Another Sunday school season has gone by. It’s time to breathe a sigh of relief and whisper a prayer of thanksgiving for God’s continued faithfulness. Pour yourself a tall glass of cold lemonade to sip as you savor Sunday school memories.
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The skies were grey, and the weatherman was calling for more of the liquid sunshine. There was a single puddle left over from the previous nights rain fall in the middle of the church parking lot. For some reason I stared at this puddle, I couldn’t take my eyes off it. Then a single drop fell, and hit the puddle.
Pentecost is past; the school year is winding up; and summer is upon us. Before you know it fall will be here. Many churches have a mission emphasis celebration between mid-September and mid-November, and now is a good time to plan those events. The scope of mission emphasis celebrations runs all the way from prayer and the collection of Faith Promise pledges to a nine day period with four worship services and mid-week events that cover ...
Is there any regular and routine setting in which the deacons are asked HOW they have ministered to the poor, and to the wealthy during the past month? Is the congregation regularly encouraged to tell stories about how they’ve lived out diaconal service? Are worship services planned regularly with references to diaconal messages, functions, roles, office? Is there a story to tell?
What do you want? It is a simple question. But the answers touch on many complex matters of the human heart. Dealing with human desire is one of the common features of spirituality in many religious traditions. Each one agrees on this: getting what we want often leads us astray.
The fourth in a series of questions frequently raised in training sessions: I am a man who cares deeply about sexual abuse, but what can one man do to make a difference? Isn't (sexual abuse) primarily a problem women need to learn how to keep themselves safe? Gerry Heyboer writes the following response. The answer to the first question is "A lot!" The answer to the second question is "No!"
May 13 was the least known, possibly most important Christian holiday—Ascension Day. It should kick off big-time Christian parties, like those after the Prime Minister is sworn in–but bigger. It remembers when Jesus—Immanuel, God-with-Us—returned to heaven after his crucifixion and resurrection. From there he rules the universe at God the Father’s right hand.
Two aspects of the web that are driving innovation are collaboration and lowering costs, of which almost any new web service or site provides. Recently Microsoft started the
Technical Preview of Microsoft Office Web Apps
which includes both of these. Office Web Apps (OWA) enable the editing, sharing, and storing of Microsoft Word, Excel, Powerpoint, and OneNote files online, through most browsers and any operating system.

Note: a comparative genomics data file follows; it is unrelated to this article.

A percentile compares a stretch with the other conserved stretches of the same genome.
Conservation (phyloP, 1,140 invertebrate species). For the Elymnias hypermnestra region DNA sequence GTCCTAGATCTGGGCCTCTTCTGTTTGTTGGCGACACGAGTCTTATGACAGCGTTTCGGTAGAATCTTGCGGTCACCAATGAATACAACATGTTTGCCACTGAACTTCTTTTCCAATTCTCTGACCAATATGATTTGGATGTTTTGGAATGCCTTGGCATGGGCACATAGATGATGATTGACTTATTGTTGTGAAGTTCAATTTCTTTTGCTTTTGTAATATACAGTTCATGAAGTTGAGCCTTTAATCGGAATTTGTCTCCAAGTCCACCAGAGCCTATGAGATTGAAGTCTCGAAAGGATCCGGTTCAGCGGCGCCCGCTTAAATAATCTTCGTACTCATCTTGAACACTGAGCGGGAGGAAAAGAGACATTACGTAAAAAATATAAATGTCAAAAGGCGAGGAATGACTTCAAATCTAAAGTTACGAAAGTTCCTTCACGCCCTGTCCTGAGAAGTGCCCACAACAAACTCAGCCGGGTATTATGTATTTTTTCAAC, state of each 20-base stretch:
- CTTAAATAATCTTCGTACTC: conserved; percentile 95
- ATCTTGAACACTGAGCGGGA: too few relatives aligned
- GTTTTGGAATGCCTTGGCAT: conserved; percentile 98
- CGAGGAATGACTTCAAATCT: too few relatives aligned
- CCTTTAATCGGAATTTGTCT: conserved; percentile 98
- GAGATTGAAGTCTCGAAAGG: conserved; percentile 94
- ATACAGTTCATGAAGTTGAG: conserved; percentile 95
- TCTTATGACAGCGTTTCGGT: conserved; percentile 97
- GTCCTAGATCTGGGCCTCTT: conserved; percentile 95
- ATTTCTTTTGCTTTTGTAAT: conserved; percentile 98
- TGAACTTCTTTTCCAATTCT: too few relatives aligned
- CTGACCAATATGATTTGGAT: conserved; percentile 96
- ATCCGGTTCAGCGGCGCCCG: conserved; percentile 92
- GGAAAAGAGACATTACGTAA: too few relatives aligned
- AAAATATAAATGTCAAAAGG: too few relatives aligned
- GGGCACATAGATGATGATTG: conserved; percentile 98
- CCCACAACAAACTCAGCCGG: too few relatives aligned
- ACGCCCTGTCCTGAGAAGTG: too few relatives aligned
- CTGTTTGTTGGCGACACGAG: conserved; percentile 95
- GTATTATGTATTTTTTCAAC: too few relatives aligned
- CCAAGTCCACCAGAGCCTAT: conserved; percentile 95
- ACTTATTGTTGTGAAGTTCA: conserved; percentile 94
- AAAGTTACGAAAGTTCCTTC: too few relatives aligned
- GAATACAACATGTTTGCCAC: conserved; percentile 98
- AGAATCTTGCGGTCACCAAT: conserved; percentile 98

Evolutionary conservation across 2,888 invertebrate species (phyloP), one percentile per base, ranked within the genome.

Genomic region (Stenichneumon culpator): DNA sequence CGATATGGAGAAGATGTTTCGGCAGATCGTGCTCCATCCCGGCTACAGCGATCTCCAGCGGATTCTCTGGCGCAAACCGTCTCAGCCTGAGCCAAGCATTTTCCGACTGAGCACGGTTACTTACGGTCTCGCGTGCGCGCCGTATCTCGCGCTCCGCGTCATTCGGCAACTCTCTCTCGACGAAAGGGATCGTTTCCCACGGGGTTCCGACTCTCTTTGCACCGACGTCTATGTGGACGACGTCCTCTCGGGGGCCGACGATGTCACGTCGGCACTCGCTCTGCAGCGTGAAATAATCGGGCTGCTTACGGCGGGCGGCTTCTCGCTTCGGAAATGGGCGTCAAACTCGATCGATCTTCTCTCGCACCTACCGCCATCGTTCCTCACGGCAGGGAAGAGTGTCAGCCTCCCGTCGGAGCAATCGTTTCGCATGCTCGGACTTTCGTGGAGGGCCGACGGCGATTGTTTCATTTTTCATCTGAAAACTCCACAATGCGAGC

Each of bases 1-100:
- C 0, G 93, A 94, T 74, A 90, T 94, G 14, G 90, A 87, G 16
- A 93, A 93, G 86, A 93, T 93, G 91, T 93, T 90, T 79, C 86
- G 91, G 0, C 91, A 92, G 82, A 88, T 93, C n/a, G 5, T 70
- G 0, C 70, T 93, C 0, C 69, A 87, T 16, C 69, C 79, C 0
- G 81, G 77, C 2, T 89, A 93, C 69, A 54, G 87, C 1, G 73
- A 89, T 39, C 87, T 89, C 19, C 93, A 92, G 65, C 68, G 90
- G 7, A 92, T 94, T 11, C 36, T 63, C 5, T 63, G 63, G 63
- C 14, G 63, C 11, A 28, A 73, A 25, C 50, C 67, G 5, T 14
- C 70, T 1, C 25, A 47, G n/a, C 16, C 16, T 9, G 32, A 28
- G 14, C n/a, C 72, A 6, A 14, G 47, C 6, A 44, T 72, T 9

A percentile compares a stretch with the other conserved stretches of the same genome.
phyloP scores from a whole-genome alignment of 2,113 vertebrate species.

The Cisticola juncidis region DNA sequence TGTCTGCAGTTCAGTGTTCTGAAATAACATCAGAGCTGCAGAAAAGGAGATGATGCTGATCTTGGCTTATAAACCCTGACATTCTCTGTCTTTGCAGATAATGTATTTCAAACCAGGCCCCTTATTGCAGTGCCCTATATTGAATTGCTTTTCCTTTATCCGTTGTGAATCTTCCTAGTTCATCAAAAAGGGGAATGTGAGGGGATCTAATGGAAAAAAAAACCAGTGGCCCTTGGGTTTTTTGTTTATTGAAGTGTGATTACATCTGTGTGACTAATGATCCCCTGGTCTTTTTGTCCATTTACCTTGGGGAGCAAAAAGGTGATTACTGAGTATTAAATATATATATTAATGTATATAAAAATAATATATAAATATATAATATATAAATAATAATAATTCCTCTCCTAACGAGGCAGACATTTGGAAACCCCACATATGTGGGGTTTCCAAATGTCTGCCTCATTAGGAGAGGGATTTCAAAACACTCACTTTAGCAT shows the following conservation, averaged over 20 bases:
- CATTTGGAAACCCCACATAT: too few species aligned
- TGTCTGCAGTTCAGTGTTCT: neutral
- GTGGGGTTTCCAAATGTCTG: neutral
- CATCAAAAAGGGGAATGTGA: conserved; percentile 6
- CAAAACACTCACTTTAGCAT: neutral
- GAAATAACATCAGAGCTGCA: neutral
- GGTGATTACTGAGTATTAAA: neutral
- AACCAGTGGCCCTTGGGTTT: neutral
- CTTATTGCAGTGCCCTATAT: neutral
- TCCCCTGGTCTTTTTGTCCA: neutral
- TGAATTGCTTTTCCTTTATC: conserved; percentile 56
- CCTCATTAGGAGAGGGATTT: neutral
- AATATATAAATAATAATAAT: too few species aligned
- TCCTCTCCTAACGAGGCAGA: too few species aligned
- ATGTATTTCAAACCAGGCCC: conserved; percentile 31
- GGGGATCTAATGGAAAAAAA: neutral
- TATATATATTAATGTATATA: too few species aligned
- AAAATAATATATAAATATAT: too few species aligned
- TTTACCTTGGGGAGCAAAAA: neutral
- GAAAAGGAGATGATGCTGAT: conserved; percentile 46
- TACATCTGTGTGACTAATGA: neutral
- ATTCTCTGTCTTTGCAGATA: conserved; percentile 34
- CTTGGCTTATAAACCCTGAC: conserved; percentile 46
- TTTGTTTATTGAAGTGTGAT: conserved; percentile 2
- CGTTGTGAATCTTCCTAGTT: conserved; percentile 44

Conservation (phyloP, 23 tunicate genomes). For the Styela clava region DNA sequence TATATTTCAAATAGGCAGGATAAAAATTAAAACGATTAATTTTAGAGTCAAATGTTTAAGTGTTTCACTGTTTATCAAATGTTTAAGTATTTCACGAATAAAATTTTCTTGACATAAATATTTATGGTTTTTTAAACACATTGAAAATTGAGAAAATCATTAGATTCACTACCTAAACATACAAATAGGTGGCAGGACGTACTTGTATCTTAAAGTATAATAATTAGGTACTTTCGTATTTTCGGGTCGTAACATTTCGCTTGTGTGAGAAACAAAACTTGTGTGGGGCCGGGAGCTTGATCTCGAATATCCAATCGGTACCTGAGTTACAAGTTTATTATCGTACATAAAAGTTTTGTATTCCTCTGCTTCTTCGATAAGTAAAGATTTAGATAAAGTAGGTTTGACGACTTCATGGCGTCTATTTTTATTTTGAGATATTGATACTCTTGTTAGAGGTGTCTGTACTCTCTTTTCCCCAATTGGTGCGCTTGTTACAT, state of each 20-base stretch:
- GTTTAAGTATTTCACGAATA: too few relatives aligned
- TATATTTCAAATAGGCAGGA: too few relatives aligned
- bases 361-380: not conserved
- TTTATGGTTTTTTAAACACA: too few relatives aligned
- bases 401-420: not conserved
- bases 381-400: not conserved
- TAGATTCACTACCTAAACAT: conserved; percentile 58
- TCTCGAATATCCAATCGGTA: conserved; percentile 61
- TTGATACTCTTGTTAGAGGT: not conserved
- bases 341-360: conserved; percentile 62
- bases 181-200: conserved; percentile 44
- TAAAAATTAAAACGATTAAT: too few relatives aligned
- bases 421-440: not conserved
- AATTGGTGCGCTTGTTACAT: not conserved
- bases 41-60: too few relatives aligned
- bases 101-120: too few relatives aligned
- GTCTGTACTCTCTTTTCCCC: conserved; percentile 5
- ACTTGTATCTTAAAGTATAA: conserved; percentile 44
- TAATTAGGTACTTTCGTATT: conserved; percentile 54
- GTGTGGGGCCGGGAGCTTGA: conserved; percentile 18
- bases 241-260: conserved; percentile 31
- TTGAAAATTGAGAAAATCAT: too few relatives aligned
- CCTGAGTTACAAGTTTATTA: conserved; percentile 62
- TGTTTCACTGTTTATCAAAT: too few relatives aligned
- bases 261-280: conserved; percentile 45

I’m concerned with developing small groups of people who covenant to a shared life together as they grow in Christlikeness and join God’s mission together. That leaves me with this question. How do we establish counter-cultural groups in a culturally relevant way?
We would love to form a neighborhood small group where everyone on our block knows each other well, joins in spiritual conversations, prays for one another, and finds ways to serve in our community together. It’s a wonderful dream that we talk about often. The problem is, we don’t know our neighbors!
A group of Massachusetts Institute of Technology (MIT) students from their Fluid Interfaces Group created a combination of hardware and software which allows people to use the movement of their hands in the air to interface with a computer. A wearable computer would allow a person who uses ASL to sign to a hearing person, and the computer would interpret the message into spoken English.
The staff at Christian Reformed World Missions produces a number of materials on Pentecost and missions. We hope that local churches and mission committees are also exercising their creativity to inspire and remind their members to be involved in God's missions.
I have heard it said before that the order of our priorities should look a little like this: God, Family, Church, Career. I'm not sure what source that comes from, or whether or not it is even Biblical. It seems pretty obvious that God should come first, but is it possible to always put the family next? Especially when one's career involves carrying out God's ministry?
I visited a church recently. They worship in a beautiful, newly renovated facility. Every aspect of the facility meets code for accessibility: all on one level, pew cutouts, wide doorways, sloped surfaces, accessible parking spaces, accessible restrooms. Unfortunately, code doesn’t always square with the reality of living with a disability.